At the Sydney games in 2000, Oliveau was on a three-person arbitration panel that upheld an IOC decision to bar Romanian gymnast Andreea Raducan from the games. The Romanian team doctor had given the 16-year-old athlete Sudafed for a cold. Raducan “tested positive for the drug pseudoephedrine and therefore committed a doping offense pursuant to the Anti-Doping Code of the Olympic Movement,” the panel of Oliveau and her fellow Swiss and Australian jurists wrote. “It is the presence of a prohibited substance in a competitor’s bodily fluid which constitutes the offense irrespective of whether or not the competitor intended to ingest the prohibited substance.”

The decision continued: “The Panel is aware of the impact of its decision on a fine, young, elite athlete. It finds, in balancing the interests of Miss Raducan with the commitment of the Olympic Movement to drug-free sport, the Anti-Doping Code must be enforced without compromise.”

“It was awful, just awful. I wanted to vomit after the Raducan case,” Oliveau says of making the decision against a dazzling gymnast who was the victim of her doctor’s bad judgment. But, Oliveau adds, difficult as it was, the decision was correct.

“What if you were a competitor and you too had a cold but you didn’t take a cold medicine? How would you feel if another athlete did take the medicine and got to compete?”

Oliveau felt equally sorry for boxer Kakonga Jesus Kibande of the Democratic Republic of Congo who she and two colleagues barred from the Sydney games because he didn’t make the weigh-in and medical examination as the result of a cancelled plane flight. “It’s horrible bad luck and a tragedy,” Oliveau says, but it followed the rules of the boxing federation and the Olympics.

Other decisions made by a CAS panel (but not by Oliveau) included upholding Apollo Ohno’s gold medal, which had been appealed by a Korean skater, and a determination that led to a second gold medal going to the Canadian pairs skaters after the Russians took the top prize — both at the Salt Lake games.

Oliveau, who delights in the “cultural expansion” resulting from working with gifted legal minds from around the world, says she may have an ad-vantage because of her sports expertise. “I’ve worked in sports for over 20 years,” she says. “Lots of arbitrators are judges or people more on the judicial side of things than the sport side. I’m not starting from scratch.”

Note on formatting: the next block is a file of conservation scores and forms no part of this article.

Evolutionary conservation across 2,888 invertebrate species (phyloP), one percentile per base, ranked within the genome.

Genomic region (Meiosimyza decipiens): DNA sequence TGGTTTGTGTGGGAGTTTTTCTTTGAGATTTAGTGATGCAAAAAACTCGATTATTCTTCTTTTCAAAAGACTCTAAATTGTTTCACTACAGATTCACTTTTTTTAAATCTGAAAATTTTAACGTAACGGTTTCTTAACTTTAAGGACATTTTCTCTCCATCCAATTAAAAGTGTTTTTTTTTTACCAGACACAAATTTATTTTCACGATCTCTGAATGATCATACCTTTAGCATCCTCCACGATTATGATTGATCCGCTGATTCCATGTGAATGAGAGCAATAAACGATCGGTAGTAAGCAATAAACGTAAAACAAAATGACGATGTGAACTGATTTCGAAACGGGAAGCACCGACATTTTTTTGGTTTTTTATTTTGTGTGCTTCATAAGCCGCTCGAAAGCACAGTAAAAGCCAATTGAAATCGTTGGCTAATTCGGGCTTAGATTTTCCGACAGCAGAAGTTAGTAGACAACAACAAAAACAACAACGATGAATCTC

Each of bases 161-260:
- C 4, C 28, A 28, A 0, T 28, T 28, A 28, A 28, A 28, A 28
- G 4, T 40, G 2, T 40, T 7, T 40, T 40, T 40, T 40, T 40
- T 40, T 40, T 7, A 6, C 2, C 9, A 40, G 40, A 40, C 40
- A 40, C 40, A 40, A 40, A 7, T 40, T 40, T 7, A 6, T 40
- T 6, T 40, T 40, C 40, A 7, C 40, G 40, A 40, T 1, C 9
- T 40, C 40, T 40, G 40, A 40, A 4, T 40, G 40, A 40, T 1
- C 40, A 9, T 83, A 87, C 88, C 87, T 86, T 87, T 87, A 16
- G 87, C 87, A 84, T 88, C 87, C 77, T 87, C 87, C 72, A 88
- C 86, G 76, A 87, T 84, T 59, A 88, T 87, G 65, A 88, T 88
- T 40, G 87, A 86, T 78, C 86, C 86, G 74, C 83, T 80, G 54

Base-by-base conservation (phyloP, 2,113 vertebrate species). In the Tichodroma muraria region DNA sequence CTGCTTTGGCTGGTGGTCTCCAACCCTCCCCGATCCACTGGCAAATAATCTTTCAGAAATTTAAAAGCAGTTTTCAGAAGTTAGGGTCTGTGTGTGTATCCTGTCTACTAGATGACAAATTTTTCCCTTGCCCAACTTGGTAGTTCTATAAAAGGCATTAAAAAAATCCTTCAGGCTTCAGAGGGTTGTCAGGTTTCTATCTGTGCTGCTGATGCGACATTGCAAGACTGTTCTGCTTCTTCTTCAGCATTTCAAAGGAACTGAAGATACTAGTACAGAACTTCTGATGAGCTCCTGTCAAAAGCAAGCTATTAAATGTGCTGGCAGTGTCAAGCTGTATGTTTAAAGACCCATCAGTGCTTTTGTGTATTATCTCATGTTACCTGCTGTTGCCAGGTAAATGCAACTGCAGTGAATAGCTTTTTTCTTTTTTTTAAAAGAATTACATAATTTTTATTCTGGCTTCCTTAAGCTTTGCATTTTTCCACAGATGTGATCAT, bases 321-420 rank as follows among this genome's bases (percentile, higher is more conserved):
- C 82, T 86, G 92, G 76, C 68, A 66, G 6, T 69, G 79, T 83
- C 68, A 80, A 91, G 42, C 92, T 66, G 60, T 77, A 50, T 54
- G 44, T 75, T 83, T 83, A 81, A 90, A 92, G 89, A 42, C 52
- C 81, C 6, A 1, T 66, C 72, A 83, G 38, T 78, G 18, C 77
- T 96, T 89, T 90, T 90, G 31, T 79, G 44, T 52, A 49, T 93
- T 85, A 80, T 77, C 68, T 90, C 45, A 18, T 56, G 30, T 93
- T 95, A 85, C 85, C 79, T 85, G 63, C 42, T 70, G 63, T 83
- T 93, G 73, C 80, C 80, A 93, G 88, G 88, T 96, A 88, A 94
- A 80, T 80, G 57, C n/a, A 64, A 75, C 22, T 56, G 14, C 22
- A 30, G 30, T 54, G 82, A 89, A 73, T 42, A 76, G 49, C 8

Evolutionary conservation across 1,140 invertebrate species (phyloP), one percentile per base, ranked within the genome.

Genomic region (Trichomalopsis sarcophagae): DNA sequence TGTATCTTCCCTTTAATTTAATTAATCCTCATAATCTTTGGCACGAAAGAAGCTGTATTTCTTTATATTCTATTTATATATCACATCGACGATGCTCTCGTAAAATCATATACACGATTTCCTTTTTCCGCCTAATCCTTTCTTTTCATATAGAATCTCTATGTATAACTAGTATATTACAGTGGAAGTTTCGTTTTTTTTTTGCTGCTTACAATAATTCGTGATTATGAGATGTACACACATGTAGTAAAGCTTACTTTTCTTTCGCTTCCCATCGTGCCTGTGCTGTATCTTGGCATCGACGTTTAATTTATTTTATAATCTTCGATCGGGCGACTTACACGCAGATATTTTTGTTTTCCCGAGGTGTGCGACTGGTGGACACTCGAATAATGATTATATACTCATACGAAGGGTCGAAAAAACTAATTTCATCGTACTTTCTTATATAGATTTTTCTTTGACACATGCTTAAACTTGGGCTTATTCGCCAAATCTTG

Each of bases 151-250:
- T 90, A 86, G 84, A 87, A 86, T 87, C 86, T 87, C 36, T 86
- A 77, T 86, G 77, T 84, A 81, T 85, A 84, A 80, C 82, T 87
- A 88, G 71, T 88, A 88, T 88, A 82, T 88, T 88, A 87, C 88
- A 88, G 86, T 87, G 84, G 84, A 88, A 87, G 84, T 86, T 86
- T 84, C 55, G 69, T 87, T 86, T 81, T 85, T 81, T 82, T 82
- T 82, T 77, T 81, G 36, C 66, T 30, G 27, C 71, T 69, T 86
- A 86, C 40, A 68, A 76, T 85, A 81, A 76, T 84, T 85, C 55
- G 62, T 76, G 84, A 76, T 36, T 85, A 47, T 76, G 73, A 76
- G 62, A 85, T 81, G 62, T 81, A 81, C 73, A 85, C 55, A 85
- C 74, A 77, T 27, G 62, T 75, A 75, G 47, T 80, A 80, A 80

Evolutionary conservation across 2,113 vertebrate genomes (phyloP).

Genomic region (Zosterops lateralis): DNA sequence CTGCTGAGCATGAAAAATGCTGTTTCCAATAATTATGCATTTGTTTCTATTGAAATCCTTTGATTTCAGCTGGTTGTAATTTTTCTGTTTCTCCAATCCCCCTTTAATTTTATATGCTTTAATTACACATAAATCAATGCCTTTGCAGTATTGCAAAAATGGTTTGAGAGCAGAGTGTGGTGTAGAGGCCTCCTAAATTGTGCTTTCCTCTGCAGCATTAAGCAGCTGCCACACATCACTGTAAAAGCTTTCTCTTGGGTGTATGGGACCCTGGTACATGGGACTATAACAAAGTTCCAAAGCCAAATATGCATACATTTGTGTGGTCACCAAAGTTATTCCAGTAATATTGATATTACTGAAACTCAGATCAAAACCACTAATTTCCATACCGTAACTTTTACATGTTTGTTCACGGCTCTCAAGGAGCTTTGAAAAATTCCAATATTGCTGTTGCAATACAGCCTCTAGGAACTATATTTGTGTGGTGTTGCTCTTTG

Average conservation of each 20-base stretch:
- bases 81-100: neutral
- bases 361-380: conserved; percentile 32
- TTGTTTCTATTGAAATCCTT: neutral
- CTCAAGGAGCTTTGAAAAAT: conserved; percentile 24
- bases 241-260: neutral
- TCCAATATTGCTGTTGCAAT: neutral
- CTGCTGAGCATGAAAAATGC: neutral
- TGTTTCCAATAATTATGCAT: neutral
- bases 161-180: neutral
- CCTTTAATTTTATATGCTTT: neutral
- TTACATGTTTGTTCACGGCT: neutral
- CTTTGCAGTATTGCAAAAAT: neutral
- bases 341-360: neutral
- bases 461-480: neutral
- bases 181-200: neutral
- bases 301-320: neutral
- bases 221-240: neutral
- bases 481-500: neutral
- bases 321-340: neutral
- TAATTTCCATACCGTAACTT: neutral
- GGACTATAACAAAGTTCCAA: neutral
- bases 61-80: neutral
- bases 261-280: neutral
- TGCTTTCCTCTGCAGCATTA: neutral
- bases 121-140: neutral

She managed the sponsors, suppliers and licensees of the 1984 Olympics as associate vice president with the Los Angeles Olympic Organizing Committee. She has negotiated sponsorship, naming rights or marketing relating to the 2002 Figure Skating Championships, the San Francisco Giants, the World Cup and the Los Angeles Dodgers. She has worked with the boxing federation. “Having dealt with one federation, you have a framework for what other federations are — what a federation does, why it does it, how it works.”

Despite a possible cloud caused by the drug scandal, Oliveau emphasizes that the games are still about athletic accomplishment and excellence. And, she notes, of seven CAS cases at Salt Lake, none involved doping. Of 15 cases in Sydney, only three involved drugs.

At the Aug. 13-29 Olympics in their birth country, Oliveau hopes to get a chance to view some of her favorite competitions — tennis, rowing, track and field and volleyball, which she once played on Santa Monica’s beaches and then in college. However, she’s prepared to miss being a spectator because of daily meetings with the arbitrators and all-day, all-night sessions making decisions.

“It’s interesting and it’s challenging and it’s unpredictable . . . I’m also giving back in a meaningful way. I’m making a contribution to something I think is fantastic — the Olympic games.”